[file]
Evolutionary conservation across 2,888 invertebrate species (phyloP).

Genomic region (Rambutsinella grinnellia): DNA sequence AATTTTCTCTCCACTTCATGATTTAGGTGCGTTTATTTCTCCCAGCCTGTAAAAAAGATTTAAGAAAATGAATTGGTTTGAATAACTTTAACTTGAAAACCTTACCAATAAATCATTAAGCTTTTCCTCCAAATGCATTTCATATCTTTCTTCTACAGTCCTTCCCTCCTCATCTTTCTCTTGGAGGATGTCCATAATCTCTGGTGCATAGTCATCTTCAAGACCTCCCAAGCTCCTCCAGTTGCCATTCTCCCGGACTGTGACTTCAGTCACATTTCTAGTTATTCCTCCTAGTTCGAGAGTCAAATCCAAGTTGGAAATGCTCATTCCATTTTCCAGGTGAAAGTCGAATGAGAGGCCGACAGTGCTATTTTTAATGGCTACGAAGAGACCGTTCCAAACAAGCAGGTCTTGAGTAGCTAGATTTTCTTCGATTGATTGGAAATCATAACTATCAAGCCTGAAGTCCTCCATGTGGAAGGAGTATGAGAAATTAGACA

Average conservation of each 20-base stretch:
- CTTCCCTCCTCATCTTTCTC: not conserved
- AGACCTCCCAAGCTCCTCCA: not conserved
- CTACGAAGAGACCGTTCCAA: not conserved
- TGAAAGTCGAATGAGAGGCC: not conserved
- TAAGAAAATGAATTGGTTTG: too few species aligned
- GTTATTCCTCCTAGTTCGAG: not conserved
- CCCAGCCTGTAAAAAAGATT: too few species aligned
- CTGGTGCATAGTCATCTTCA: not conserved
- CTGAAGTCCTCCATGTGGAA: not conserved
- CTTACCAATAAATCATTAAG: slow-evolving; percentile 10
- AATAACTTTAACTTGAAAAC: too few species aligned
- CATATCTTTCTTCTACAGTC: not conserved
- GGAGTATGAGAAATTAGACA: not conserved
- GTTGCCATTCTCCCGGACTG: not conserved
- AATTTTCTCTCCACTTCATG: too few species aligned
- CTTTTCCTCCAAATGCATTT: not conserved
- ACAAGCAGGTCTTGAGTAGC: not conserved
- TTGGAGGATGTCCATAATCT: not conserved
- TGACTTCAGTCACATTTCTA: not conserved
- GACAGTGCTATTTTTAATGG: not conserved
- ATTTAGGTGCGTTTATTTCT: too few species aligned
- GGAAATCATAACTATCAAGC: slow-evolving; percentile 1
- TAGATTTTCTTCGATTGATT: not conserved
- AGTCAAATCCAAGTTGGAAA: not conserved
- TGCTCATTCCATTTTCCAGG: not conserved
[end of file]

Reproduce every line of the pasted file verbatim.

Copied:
Evolutionary conservation across 2,888 invertebrate species (phyloP).

Genomic region (Rambutsinella grinnellia): DNA sequence AATTTTCTCTCCACTTCATGATTTAGGTGCGTTTATTTCTCCCAGCCTGTAAAAAAGATTTAAGAAAATGAATTGGTTTGAATAACTTTAACTTGAAAACCTTACCAATAAATCATTAAGCTTTTCCTCCAAATGCATTTCATATCTTTCTTCTACAGTCCTTCCCTCCTCATCTTTCTCTTGGAGGATGTCCATAATCTCTGGTGCATAGTCATCTTCAAGACCTCCCAAGCTCCTCCAGTTGCCATTCTCCCGGACTGTGACTTCAGTCACATTTCTAGTTATTCCTCCTAGTTCGAGAGTCAAATCCAAGTTGGAAATGCTCATTCCATTTTCCAGGTGAAAGTCGAATGAGAGGCCGACAGTGCTATTTTTAATGGCTACGAAGAGACCGTTCCAAACAAGCAGGTCTTGAGTAGCTAGATTTTCTTCGATTGATTGGAAATCATAACTATCAAGCCTGAAGTCCTCCATGTGGAAGGAGTATGAGAAATTAGACA

Average conservation of each 20-base stretch:
- CTTCCCTCCTCATCTTTCTC: not conserved
- AGACCTCCCAAGCTCCTCCA: not conserved
- CTACGAAGAGACCGTTCCAA: not conserved
- TGAAAGTCGAATGAGAGGCC: not conserved
- TAAGAAAATGAATTGGTTTG: too few species aligned
- GTTATTCCTCCTAGTTCGAG: not conserved
- CCCAGCCTGTAAAAAAGATT: too few species aligned
- CTGGTGCATAGTCATCTTCA: not conserved
- CTGAAGTCCTCCATGTGGAA: not conserved
- CTTACCAATAAATCATTAAG: slow-evolving; percentile 10
- AATAACTTTAACTTGAAAAC: too few species aligned
- CATATCTTTCTTCTACAGTC: not conserved
- GGAGTATGAGAAATTAGACA: not conserved
- GTTGCCATTCTCCCGGACTG: not conserved
- AATTTTCTCTCCACTTCATG: too few species aligned
- CTTTTCCTCCAAATGCATTT: not conserved
- ACAAGCAGGTCTTGAGTAGC: not conserved
- TTGGAGGATGTCCATAATCT: not conserved
- TGACTTCAGTCACATTTCTA: not conserved
- GACAGTGCTATTTTTAATGG: not conserved
- ATTTAGGTGCGTTTATTTCT: too few species aligned
- GGAAATCATAACTATCAAGC: slow-evolving; percentile 1
- TAGATTTTCTTCGATTGATT: not conserved
- AGTCAAATCCAAGTTGGAAA: not conserved
- TGCTCATTCCATTTTCCAGG: not conserved